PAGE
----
Brown ales are made from a base of English pale malt. Crystal malt is almost always used in brown ale, averaging about 10-15% of the total grain bill. Chocolate malt, too, is used but sparingly – making up from 3-6% of the grain bill. Black and roasted malts are seldom used in brown ales, and if used make up as little as 2% of the grain bill.

Homebrewers use a variety of specialty malts to add character including aromatic malt, biscuit malt, wheat malt, toasted malt, special B, oatmeal and others. In some cases these specialty malts can make up as much as 5-15% of the grain bill. However commercial browns typically take a simpler approach using only 1-2 dark malts to provide the bulk of color and character.

A single infusion mash in the 152-154F (67C) range targeting a medium body beer is appropriate for all brown styles.

English brown ales have low bitterness and are therefore lightly hopped. Popular English hops such as Goldings, Fuggles, and sometimes Tettnanger are often used. American browns are much more highly hopped, in some cases approaching levels twice that of typical English browns. Cascade is most popular, though Perle, Williamette and other American hop varieties may also be used. For American browns, hops are often added at several different stages including occasionally dry hopping.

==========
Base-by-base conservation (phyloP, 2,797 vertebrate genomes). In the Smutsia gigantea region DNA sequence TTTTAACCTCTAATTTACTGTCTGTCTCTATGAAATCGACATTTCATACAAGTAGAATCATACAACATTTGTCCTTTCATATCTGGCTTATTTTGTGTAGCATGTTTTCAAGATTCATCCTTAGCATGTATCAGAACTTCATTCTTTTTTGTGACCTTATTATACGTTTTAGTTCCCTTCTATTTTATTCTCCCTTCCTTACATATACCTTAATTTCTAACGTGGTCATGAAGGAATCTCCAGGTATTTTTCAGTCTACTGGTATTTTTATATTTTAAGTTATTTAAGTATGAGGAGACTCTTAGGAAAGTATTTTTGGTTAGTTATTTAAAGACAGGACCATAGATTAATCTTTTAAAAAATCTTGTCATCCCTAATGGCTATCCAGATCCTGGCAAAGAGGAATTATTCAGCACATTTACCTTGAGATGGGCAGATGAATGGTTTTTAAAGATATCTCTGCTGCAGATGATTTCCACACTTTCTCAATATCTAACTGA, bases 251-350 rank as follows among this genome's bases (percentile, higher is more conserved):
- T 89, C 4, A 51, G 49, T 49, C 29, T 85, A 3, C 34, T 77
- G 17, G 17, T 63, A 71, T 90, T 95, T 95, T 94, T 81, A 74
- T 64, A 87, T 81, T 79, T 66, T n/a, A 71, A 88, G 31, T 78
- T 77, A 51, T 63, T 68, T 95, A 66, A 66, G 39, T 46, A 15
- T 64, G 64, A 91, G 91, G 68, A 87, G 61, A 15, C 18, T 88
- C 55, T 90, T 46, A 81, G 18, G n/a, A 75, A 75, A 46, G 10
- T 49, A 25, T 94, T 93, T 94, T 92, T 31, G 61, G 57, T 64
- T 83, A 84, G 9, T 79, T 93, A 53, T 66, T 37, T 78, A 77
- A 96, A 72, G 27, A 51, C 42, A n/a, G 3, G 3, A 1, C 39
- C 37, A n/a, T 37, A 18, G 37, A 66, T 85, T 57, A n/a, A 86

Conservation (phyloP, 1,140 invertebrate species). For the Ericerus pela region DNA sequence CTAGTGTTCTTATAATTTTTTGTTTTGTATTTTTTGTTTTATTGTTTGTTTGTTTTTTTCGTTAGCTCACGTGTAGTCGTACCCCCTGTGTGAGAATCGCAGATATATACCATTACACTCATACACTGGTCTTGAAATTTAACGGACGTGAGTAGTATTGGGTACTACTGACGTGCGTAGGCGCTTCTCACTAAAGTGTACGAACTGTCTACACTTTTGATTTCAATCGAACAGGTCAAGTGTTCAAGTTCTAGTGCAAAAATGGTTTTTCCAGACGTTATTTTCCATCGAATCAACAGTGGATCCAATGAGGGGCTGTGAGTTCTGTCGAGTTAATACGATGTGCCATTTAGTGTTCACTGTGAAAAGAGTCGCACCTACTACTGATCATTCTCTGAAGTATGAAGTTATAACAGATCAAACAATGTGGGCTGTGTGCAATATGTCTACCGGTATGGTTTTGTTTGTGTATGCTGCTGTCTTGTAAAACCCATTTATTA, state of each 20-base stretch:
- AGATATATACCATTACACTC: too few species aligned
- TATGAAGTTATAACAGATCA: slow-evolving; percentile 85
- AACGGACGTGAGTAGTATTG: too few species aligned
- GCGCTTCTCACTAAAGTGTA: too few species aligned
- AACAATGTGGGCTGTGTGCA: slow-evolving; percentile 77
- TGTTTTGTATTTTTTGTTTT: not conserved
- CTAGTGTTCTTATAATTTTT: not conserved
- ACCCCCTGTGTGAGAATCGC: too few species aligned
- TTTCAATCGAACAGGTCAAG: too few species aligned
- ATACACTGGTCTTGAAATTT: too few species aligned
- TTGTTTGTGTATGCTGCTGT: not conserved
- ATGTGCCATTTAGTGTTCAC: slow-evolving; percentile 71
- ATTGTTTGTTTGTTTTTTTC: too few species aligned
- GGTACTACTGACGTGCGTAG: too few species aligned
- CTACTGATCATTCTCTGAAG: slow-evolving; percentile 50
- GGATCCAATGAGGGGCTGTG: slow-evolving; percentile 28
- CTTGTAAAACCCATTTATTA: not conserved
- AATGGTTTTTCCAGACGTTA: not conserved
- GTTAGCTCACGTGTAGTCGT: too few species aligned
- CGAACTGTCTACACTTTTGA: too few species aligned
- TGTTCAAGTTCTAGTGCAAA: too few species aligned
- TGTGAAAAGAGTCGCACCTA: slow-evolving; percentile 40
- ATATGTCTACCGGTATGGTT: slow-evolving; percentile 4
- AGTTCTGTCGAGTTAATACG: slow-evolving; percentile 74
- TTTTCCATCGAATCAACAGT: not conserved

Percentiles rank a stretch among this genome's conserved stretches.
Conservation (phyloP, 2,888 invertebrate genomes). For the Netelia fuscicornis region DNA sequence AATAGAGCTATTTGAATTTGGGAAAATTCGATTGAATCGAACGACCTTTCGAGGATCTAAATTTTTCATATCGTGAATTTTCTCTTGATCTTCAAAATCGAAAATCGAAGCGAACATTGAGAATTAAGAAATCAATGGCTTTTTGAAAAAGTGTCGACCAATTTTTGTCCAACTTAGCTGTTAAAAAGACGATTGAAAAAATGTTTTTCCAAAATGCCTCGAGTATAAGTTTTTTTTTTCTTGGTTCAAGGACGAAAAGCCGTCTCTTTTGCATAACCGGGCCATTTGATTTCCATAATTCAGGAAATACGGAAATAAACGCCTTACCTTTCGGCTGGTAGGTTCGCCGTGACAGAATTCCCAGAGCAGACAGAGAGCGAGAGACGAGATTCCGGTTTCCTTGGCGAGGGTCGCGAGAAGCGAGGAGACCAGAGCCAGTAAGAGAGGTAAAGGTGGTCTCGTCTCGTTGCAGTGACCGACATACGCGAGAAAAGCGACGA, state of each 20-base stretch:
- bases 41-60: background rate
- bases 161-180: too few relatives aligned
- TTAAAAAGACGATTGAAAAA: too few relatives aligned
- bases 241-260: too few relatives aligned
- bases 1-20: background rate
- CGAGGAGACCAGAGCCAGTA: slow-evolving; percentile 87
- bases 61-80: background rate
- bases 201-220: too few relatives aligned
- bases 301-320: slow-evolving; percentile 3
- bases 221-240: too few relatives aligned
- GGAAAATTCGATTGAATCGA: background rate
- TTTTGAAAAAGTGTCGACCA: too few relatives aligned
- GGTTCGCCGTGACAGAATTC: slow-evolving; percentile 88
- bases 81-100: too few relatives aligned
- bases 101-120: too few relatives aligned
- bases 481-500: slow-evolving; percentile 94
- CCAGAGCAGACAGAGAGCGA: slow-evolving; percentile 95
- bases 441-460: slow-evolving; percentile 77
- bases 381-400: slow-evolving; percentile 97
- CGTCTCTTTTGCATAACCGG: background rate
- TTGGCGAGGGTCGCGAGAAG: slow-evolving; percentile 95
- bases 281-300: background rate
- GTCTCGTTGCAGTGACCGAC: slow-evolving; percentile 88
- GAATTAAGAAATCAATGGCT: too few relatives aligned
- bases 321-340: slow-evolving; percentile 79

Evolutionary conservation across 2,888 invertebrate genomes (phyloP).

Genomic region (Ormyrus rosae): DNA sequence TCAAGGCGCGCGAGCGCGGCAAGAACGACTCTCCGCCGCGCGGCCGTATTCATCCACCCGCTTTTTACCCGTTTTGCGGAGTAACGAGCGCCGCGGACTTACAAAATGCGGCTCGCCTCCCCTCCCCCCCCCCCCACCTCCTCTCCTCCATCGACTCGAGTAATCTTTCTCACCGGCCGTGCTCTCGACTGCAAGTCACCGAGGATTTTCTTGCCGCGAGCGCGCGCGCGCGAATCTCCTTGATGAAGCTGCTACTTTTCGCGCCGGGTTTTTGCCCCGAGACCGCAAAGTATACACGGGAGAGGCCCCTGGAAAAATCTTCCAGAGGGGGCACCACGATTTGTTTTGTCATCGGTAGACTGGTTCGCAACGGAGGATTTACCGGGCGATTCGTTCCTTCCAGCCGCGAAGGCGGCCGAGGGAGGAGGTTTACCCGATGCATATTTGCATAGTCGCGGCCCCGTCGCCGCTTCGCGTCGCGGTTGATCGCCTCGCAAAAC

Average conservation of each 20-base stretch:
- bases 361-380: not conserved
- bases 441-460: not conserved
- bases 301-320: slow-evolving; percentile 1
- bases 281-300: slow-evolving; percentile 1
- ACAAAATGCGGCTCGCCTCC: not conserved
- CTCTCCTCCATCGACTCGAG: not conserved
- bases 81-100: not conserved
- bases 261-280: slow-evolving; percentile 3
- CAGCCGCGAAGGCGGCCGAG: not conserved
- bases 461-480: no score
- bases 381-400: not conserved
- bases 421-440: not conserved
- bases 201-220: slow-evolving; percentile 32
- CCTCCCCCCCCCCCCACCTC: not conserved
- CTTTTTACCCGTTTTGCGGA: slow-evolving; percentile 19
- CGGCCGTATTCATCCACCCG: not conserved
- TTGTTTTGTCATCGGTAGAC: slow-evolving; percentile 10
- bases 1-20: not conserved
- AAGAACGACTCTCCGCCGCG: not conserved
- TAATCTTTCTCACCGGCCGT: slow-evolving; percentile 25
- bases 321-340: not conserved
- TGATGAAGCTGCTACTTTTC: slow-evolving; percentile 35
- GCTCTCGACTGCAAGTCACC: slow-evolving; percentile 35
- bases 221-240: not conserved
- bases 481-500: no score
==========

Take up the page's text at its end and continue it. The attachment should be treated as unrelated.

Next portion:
Yeast selection also depends on the style of brown you are brewing. American browns are typically made with dry American Ale or German Ale yeast with a high attenuation. English browns use the full range of UK ales including London, Irish Ale, and other full body English Ale yeasts to add character, esters and the unique mix of English complexity.

Water high in carbonates is desirable, especially for the English styles. London was the home of dark ales for the past 250 years largely due to its high carbonate water. Sulfates, however, are undesirable so minimize the use of gypsum. American browns often use lower carbonate water than their English cousins.

Brown Ale Recipes

Here is a selection of brown ale recipes from the BeerSmith Recipe Site:

I hope you enjoyed today’s article on Brown Ales. Thanks again for visiting the BeerSmith Home Brewing Blog. Please consider subscribing for regular weekly articles on beer styles, recipes and a range of home brewing topics.

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{ 3 comments… read them below or add one }

tonymaud October 1, 2008 at 11:34 am

Why is the Farmhouse 1870 called a brown ale in the recipes related to this article. Based on color and ingredients, shouldn’t it be classified a stout??

Brad Smith October 1, 2008 at 3:56 pm

I believe the author of that recipe was shooting for a brown ale, though as he points out in the notes it is outside the BJCP style guidelines.

TheDorf January 20, 2013 at 3:19 pm

Is it my imagination or are the London Ale and the Matrimoni Ale identical recipes by the same brewer, just with different names?